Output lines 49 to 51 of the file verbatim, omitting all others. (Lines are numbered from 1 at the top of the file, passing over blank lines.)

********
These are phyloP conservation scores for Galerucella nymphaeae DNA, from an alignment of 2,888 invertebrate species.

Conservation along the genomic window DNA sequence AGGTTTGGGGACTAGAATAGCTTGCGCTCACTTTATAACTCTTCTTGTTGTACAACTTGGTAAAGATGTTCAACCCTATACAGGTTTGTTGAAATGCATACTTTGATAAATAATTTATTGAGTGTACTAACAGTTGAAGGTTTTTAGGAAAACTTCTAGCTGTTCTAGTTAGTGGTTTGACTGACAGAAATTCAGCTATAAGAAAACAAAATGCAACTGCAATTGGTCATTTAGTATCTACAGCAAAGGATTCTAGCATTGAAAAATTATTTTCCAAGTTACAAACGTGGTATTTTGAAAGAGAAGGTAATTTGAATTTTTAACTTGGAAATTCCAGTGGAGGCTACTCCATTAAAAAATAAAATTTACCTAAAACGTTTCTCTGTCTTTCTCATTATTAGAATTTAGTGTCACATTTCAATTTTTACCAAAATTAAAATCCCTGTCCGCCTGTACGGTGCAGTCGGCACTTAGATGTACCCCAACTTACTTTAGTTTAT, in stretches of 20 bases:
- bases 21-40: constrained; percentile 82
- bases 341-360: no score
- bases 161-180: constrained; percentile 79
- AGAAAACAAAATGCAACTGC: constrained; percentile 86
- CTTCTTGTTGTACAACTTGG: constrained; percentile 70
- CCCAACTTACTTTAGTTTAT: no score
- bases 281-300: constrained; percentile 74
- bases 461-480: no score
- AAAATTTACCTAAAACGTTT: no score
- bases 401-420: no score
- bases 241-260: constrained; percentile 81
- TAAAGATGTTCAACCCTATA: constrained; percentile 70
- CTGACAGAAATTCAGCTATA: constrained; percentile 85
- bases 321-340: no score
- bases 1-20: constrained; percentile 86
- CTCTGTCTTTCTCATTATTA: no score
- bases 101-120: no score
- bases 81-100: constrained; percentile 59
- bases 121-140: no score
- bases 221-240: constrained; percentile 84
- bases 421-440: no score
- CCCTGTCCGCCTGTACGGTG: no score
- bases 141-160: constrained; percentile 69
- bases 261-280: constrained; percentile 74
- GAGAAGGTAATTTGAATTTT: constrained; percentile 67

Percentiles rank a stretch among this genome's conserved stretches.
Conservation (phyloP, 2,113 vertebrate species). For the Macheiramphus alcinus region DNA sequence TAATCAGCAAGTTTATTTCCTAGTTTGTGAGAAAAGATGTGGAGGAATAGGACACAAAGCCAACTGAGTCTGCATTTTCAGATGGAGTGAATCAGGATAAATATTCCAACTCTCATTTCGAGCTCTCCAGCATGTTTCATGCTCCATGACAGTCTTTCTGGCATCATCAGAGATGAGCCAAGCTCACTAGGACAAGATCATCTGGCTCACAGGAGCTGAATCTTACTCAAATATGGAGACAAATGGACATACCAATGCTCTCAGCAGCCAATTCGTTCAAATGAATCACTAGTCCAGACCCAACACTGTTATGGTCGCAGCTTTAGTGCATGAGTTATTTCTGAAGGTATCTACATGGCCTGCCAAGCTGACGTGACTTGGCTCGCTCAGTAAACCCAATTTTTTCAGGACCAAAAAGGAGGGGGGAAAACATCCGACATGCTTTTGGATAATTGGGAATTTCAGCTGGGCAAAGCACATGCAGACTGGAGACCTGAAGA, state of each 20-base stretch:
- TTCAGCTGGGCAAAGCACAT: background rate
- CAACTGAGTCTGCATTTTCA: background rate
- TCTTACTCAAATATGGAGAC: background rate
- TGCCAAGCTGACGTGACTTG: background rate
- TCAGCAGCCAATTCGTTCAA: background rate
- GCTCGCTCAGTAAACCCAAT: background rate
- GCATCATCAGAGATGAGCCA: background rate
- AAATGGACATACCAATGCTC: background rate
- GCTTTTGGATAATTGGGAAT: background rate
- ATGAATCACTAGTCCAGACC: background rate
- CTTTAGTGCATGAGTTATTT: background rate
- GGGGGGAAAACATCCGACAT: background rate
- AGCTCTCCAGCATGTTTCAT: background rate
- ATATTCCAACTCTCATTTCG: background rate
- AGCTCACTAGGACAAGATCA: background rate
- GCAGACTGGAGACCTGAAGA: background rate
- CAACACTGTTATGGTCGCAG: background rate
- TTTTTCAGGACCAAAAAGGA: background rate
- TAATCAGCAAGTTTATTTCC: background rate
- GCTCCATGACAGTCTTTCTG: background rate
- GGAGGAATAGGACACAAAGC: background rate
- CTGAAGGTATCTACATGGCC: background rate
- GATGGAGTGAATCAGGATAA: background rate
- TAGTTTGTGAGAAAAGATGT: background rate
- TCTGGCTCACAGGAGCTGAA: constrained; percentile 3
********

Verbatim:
- GCTCCATGACAGTCTTTCTG: background rate
- GGAGGAATAGGACACAAAGC: background rate
- CTGAAGGTATCTACATGGCC: background rate